In Guydish v. Crestwood School District, AP 2019-0643, the requester sought copies of the statements of financial interests filed by the school district’s current school board members pursuant to the Public Official and Employee Ethics Act (“Ethics Act”), which requires local agency employees and officials to file statements of financial interests with their local agency by May 1 of each year. These statements of financial interests include a lot of information that appears to be exempt under certain RTKL exemptions, including addresses, employer information, real estate interests, creditor information, sources of income and financial interests in businesses for profit. Accordingly, the District partially granted the Request, but redacted the personal financial information of the school board members pursuant to 65 P.S. § 67.708(b)(6)(i)(A).
Section 708(b)(6)(i)(A) of the RTKL exempts from disclosure certain information appears on statements of financial interests:
A record containing all or part of a person’s Social Security number; driver’s license number; personal financial information; home, cellular or personal telephone numbers; personal e-mail addresses; employee number or other confidential identification number.
65 P.S. § 67.708(b)(6)(i)(A). Personal financial information includes an individual’s personal credit, charge or debit card information; bank account information; bank, credit or financial statements; account or PIN numbers and other information relating to an individual’s personal finances. 65 P.S. § 67.102.
The Ethics Act, on the other hand, states that the requested statements of financial interests must be made available for public inspection and copying:
All statements of financial interests filed pursuant to the provisions of this chapter shall be made available for public inspection and copying during regular office hours, and copying facilities shall be made available at a charge not to exceed actual cost.
65 Pa.C.S. § 1104(e).
On appeal, the OOR reversed the school district’s denial and granted the Request. The OOR noted that the RTKL does not “supersede or modify the public or nonpublic nature of a record or document established in Federal or State law, regulation or judicial order or decree.” 65 P.S. § 67.306. Likewise, the Ethics Act provides that “if the provisions of [the Ethics Act] conflict with any other statute …, the provisions of [the Ethics Act] shall control.” 65 Pa.C.S. § 1112. Accordingly, the OOR held that because the Ethics Act unconditionally establishes the public nature of Statements of Financial Interests filed under the Ethics Act, the RTKL’s exemptions do not apply.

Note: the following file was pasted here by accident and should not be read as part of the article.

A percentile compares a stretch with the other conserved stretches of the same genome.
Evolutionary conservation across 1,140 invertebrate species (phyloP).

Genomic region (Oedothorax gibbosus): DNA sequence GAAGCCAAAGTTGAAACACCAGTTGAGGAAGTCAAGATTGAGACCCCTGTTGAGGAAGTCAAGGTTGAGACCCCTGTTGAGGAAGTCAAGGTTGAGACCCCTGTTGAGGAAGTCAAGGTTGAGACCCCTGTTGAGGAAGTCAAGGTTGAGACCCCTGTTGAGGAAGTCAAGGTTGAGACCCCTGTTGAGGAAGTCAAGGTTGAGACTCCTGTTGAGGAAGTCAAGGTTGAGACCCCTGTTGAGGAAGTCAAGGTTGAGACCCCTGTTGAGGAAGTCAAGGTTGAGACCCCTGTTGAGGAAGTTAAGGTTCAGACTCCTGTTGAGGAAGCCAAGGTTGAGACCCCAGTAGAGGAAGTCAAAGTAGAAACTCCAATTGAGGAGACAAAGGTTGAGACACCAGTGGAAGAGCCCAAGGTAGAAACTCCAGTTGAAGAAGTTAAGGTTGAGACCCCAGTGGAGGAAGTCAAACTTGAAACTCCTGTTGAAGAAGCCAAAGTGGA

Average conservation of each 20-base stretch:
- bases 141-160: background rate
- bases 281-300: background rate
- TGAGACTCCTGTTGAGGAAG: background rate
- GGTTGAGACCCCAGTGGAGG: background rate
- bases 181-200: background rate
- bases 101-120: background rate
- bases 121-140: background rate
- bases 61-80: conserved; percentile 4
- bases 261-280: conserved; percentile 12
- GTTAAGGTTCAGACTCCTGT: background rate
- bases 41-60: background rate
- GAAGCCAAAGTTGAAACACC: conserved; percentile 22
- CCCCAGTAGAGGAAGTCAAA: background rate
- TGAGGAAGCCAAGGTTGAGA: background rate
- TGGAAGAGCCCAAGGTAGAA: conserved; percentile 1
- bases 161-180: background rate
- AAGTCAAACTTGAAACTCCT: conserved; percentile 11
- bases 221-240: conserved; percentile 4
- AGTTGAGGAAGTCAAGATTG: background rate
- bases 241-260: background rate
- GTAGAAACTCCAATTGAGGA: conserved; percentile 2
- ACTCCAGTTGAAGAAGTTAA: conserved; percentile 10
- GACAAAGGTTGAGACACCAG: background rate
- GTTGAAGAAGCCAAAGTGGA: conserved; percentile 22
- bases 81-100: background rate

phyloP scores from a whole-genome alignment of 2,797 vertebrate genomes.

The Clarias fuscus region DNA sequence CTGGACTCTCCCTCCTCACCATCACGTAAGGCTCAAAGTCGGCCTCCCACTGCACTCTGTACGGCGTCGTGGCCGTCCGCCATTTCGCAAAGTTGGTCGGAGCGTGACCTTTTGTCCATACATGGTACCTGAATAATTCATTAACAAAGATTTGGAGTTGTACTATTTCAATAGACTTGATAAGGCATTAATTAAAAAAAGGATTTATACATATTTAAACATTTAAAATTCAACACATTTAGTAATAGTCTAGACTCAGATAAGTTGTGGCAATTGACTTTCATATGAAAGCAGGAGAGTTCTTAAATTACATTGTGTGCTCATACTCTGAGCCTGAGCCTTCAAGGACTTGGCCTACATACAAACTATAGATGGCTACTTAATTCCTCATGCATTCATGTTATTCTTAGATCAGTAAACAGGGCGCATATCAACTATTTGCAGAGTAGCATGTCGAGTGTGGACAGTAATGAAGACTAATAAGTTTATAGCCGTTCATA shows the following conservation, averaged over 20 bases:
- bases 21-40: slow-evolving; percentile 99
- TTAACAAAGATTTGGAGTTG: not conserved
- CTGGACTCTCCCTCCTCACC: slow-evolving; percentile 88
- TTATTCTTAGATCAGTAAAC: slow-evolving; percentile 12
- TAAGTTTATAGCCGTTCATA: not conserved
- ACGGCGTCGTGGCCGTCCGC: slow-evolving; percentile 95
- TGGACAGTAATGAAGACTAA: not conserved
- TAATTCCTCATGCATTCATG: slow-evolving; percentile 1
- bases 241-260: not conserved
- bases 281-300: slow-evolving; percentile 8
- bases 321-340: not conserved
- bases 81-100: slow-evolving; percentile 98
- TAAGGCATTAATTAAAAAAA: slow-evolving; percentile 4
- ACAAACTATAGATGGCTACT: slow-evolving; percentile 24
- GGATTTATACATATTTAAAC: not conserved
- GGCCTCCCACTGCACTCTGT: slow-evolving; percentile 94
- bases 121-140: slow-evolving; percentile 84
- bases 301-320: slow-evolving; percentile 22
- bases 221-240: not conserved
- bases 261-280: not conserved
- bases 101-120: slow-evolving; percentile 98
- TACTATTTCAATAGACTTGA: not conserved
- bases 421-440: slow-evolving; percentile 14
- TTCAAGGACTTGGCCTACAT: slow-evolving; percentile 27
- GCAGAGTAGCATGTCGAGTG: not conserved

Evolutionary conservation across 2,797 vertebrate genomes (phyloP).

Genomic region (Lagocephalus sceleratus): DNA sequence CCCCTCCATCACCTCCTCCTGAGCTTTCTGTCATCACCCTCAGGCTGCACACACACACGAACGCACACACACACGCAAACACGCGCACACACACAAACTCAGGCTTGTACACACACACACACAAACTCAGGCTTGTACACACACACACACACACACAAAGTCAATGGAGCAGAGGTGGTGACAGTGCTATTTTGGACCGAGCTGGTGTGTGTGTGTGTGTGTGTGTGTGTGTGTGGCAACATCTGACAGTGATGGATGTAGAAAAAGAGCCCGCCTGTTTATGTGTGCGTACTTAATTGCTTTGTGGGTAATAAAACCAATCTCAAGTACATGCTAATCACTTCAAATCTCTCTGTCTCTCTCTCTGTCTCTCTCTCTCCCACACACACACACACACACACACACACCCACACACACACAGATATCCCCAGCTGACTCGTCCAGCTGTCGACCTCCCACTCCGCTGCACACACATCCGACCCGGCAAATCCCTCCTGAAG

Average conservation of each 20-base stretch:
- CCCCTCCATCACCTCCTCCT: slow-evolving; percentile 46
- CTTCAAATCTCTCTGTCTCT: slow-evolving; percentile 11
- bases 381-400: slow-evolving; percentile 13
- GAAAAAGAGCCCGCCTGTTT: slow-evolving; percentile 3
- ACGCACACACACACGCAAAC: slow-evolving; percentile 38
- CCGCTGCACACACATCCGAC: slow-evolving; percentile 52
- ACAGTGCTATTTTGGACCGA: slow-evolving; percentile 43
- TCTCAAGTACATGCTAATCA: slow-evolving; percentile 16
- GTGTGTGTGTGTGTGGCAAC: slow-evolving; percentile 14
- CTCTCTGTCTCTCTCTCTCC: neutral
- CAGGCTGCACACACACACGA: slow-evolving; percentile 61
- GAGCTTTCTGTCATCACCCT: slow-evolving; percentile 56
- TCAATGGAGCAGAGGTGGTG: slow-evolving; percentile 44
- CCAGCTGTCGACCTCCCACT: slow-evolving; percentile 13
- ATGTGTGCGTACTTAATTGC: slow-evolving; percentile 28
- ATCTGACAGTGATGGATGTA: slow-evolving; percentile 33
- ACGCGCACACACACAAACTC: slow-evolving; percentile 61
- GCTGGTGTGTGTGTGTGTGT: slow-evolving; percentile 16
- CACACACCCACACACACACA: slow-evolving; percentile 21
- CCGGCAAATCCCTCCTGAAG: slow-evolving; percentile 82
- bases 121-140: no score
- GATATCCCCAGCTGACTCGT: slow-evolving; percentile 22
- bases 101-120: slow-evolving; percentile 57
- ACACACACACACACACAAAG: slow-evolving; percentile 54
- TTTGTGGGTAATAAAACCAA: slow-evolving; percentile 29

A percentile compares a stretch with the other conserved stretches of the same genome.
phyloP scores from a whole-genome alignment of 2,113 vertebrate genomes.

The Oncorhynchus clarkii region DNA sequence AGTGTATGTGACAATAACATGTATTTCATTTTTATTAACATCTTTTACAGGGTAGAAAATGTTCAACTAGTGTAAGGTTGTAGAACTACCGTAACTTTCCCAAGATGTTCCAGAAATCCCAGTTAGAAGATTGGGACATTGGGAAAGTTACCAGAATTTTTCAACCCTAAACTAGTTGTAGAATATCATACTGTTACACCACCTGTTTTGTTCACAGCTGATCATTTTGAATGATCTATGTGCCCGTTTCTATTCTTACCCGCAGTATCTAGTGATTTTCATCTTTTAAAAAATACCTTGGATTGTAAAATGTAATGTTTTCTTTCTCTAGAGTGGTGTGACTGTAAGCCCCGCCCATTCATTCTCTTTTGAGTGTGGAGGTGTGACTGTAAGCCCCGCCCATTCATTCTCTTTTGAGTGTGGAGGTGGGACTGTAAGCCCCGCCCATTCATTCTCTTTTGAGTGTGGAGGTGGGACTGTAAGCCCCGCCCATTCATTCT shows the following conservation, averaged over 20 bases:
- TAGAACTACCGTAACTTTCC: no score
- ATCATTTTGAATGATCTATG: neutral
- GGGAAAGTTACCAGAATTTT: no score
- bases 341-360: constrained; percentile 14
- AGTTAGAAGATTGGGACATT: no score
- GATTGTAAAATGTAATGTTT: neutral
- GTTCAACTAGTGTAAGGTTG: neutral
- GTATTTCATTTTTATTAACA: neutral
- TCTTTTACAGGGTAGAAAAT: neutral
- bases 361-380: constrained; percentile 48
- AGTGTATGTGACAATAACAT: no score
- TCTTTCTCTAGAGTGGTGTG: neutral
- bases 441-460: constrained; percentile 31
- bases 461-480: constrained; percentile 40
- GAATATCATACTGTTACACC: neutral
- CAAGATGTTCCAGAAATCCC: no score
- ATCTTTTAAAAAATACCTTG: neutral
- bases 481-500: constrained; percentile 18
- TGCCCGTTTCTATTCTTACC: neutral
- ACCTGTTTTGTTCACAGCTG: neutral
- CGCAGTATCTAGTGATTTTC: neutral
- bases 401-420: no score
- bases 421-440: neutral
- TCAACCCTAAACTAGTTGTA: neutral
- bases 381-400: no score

The OOR also explained that the redacted information was not protected by the constitutional right to privacy. In Pa. State Educ. Ass’n v. Commonwealth, 148 A.3d 142 (Pa. 2016), the Supreme Court of Pennsylvania held that, generally, individuals have a constitutional right to informational privacy and that when privacy interests were implicated, the court would balance the expectation of privacy against the public interest in disclosure. With respect to statements of financial interests, the legislature, by statutorily requiring that the information on the statements be made available for public inspection, had determined that there was a strong public interest in disclosure. Moreover, the Ethics Act provides that financial information of government officials should be made public to strengthen the faith and confident in the people of the Commonwealth that their elected officials are not in government to realize personal gain:
The Legislature hereby declares that public office is a public trust and that any effort to realize personal financial gain through public office other than compensation provided by law is a violation of that trust. In order to strengthen the faith and confidence of the people of this Commonwealth in their government, the Legislature further declares that the people have a right to be assured that the financial interests of holders of or nominees for public office do not conflict with the public trust. Because public confidence in government can best be sustained by assuring the people of the impartiality and honesty of public officials, this chapter shall be liberally construed to promote complete financial disclosure as specified in this chapter….
65 Pa.C.S. § 1101.1(a). Finally, in Snider v. Thornburgh, 436 A.2d 593, 599 (Pa. 1981), the Pennsylvania Supreme Court approved the requirement of disclosing financial information, stating:
The intrusion into appellants’ private affairs under the Act is not great; the Legislature’s interest in securing public confidence in the government, at all levels, is not small. The financial disclosure requirements of the Act are reasonably tailored to fit a legitimate legislative function.
Accordingly, the OOR held that to the extent that there is any expectation of privacy in this information, these privacy interests are outweighed by the strong public interest in disclosing public officials’ financial information.
The Guydish determination is useful because it confirms that the OOR believes, and will hold, that Statements of Financial Interests are public records in their entirety and cannot be redacted in any way. In addition, it provides a useful reminder that Open Records Officers, when responding to RTKL request cannot limit their review to the RTKL when evaluating whether a record is public. Other laws can determine whether a record is public or private. Accordingly, Open Record Officers should work with their Solicitors when responding to requests for records under the RTKL.
If you have any questions or comments, please do not hesitate to contact Chris Voltz or any of the other Municipal and School Attorneys at Tucker Arensberg, P.C.
May 20, 2019
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